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Deputy Attorney General Mark R. Filip announced recently that the US Department of Justice is revising its corporate charging guidelines for federal prosecutors throughout the country.
The new guidance revises the Department’s Principles of Federal Prosecution of Business Organizations, which govern how all federal prosecutors investigate, charge, and prosecute corporate crimes. The new guidelines address issues that have been of great interest to prosecutors and corporations alike, particularly in the area of cooperation credit.

The approach is worth reading, especially page 18 of the Guidelines :
In determining whether or not to prosecute a corporation, the government may consider whether the corporation has taken meaningful remedial measures. A corporation's response to misconduct says much about its willingness to ensure that such misconduct does not recur. Thus, corporations that fully recognize the seriousness of their misconduct and accept responsibility for it should be taking steps to implement the personnel, operational, and organizational changes necessary to establish an awareness among employees that criminal conduct will not be tolerated.
Among the factors prosecutors should consider and weigh are whether the corporation appropriately disciplined wrongdoers, once those employees are identified by the corporation as culpable for the misconduct. Employee discipline is a difficult task for many corporations because of the human element involved and sometimes because of the seniority of the employees concerned. Although corporations need to be fair to their employees, they must also be committed, at all levels of the corporation, to the highest standards of legal and ethical behavior.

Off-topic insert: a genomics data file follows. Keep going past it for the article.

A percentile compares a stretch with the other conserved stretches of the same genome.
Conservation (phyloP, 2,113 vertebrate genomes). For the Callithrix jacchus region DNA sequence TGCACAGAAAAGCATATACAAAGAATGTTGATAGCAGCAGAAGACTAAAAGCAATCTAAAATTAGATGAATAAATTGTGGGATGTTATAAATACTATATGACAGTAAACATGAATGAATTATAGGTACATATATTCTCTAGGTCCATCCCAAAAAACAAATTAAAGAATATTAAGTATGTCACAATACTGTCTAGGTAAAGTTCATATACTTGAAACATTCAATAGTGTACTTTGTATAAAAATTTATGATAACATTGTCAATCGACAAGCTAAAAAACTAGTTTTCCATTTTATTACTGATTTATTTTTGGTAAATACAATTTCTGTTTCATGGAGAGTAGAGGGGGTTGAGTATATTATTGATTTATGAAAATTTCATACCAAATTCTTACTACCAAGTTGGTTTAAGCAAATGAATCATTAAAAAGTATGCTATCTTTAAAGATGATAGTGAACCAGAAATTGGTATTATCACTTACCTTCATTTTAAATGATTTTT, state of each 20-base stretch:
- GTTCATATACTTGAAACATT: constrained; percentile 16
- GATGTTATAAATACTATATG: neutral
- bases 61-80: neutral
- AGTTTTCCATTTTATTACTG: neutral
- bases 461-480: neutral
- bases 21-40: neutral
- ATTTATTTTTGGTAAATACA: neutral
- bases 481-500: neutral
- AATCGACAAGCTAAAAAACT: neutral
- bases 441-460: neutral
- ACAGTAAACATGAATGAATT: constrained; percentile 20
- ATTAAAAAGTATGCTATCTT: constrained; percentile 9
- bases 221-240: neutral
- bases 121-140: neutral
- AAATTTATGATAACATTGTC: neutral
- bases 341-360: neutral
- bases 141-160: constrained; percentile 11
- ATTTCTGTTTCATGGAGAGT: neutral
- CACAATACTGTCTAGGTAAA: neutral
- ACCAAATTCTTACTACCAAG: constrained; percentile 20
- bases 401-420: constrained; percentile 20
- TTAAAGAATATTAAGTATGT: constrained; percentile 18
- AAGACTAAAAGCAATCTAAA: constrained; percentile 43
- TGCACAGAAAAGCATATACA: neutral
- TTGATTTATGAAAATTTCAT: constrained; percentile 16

Effective internal discipline can be a powerful deterrent against improper behavior by a corporation's employees. Prosecutors should be satisfied that the corporation's focus is on the integrity and credibility of its remedial and disciplinary measures rather than on the protection of the wrongdoers.

How long can the USA go on relying on jurisdictions that do not share the same approach by notably protecting knowingly wrongdoers whatever level despite official and public evidence?

Press release


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